A tiebreak is a specific scoring method used in tennis to decide a set that has become tied at 6-6. The purpose of the tiebreak is to determine the winner of the set without the need for players to gain a two-game lead, which is the usual requirement for winning a set.
Here’s how it works:
The player who is next to serve begins the tiebreak.
From the second point, each player serves two points in a row, starting from the deuce (right) court.
Players switch sides after every six points. This helps to ensure that no player has an advantage due to the sun, wind, or other environmental factors.
Tennis tiebreaker regulations require a player to score seven points and hold a two-point lead. 7-5 or 8-6 could result. If the tiebreak is 6-6, the game must continue until one player has a two-point lead, resulting in scores like 8-6 or 9-7.
The tiebreak winner wins the set with a score of 7-6, regardless of the numbers.
Wimbledon and the Australian Open use a different procedure to decide the last set (the third in women’s matches, the fifth in men’s) if the score is 6-6. A “super tiebreak” or “match tiebreak” begins at 12-12. The first player to reach 10 points and lead by at least two points wins the tiebreak.
The tiebreak’s specifics depend on each tournament’s rules and the sport’s governing body.
See also: How Are Tennis Rankings Calculated?
How the Super Tiebreak Works
A super tiebreak, or match tiebreak, or sometimes called the champions tiebreak, is a type of tiebreak that is often used in place of a final set when the players have each won the same number of preceding sets.
This format is often used in doubles matches or in singles matches where there are time constraints.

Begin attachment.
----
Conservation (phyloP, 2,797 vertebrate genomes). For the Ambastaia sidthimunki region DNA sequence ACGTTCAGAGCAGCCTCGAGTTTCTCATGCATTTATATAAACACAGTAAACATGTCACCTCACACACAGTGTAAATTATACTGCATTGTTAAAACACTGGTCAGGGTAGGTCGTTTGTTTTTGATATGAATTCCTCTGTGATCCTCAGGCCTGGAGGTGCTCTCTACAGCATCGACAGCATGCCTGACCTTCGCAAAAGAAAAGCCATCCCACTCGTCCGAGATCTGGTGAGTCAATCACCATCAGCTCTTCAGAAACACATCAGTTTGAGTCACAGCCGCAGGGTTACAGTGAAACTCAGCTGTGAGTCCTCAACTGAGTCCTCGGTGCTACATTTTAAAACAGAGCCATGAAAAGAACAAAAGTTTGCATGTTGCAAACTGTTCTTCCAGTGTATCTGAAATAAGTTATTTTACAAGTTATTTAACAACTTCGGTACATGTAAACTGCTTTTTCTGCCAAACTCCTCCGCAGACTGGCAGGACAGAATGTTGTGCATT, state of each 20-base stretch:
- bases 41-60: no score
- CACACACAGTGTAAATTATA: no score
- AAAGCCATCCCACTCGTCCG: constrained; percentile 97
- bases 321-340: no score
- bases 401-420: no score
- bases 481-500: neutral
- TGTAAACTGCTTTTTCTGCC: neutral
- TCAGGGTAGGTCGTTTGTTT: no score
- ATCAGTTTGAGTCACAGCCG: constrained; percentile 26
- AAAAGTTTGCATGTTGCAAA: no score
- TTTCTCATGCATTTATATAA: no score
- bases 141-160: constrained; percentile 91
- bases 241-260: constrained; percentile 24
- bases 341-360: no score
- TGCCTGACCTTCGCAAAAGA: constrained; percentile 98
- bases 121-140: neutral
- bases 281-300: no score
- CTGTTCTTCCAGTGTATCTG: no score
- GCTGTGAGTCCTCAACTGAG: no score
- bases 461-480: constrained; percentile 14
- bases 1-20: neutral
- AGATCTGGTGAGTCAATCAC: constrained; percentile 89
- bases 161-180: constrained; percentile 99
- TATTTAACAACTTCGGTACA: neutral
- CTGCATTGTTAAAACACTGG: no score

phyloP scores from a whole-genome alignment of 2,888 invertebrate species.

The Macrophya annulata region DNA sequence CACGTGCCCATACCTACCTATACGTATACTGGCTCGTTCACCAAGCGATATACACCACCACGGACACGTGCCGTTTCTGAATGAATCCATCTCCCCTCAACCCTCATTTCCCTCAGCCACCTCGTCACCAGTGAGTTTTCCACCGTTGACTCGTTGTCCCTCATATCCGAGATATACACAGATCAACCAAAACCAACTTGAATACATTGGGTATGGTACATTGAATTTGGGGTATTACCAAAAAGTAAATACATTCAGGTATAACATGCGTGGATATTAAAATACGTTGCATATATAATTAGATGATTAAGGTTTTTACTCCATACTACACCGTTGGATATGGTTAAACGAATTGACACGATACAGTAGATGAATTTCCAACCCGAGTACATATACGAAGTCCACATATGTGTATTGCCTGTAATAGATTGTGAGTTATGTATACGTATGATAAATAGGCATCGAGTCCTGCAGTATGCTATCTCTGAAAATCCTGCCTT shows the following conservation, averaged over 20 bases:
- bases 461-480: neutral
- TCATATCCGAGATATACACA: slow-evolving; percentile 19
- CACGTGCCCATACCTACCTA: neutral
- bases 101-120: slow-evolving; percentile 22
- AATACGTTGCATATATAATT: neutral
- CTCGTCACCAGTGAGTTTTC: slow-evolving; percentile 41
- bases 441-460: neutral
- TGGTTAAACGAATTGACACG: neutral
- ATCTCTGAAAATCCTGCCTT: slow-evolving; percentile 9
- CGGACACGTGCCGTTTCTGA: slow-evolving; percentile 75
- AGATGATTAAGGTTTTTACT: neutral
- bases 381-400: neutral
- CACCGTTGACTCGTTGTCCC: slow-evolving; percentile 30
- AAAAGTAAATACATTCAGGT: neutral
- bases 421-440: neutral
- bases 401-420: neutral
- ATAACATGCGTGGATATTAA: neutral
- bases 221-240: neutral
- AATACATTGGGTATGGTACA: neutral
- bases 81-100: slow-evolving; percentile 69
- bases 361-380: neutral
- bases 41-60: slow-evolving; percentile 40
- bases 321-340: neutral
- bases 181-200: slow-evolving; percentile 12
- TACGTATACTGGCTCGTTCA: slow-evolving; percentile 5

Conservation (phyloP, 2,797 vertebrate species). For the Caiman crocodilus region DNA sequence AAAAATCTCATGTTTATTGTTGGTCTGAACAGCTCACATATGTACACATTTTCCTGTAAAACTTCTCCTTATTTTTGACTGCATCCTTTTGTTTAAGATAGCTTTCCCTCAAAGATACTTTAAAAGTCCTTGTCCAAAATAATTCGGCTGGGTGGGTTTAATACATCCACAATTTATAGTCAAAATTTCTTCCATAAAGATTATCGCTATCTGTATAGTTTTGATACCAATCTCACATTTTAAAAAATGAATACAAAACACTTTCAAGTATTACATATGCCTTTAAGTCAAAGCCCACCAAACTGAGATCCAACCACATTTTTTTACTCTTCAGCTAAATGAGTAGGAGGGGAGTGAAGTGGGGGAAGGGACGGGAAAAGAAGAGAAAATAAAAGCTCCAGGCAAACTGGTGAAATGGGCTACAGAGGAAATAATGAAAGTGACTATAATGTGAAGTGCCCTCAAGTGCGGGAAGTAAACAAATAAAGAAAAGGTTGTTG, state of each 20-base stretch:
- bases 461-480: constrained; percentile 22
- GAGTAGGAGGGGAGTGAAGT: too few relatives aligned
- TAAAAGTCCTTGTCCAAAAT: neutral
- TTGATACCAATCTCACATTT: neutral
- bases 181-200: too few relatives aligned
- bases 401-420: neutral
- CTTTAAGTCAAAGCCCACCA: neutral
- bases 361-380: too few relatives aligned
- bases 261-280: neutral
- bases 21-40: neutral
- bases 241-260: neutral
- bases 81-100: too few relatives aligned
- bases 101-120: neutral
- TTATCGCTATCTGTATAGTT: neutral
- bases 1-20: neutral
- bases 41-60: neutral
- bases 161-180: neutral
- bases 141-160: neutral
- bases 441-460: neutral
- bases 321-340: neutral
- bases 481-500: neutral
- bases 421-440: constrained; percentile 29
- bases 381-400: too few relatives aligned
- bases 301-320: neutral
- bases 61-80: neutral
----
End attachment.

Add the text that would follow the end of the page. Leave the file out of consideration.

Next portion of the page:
Here is how the super tiebreak typically works:
The super tiebreak begins similarly to a regular tiebreak, with the player who is next in the order of serve serving the first point. The serve is made from the deuce (right) court.
From the second point onward, each player serves two points in a row, beginning from the ad (left) court and then moving to the deuce court.
Players switch ends of the court after every six points. This is to ensure that neither player gains an advantage due to factors like the sun, wind, or other conditions.
The player or team that first scores at least 10 points and is at least two points ahead of their opponent wins the super tiebreak. So, scores could be 10-8, 11-9, 12-10, and so on, until this two-point advantage is achieved.
The player or team who triumphs in the super tiebreak is declared the match winner. If such a scenario unfolds in a tournament where each game and set is tallied, the ultimate match score would be registered as two sets to one, with the final set score denoted as 1-0.
Do bear in mind that the specific regulations governing a super tiebreak can fluctuate based on the particular tournament and the directives set forth by the sport’s overseeing bodies. Despite these potential variations, the format described above is typically the most commonly adopted.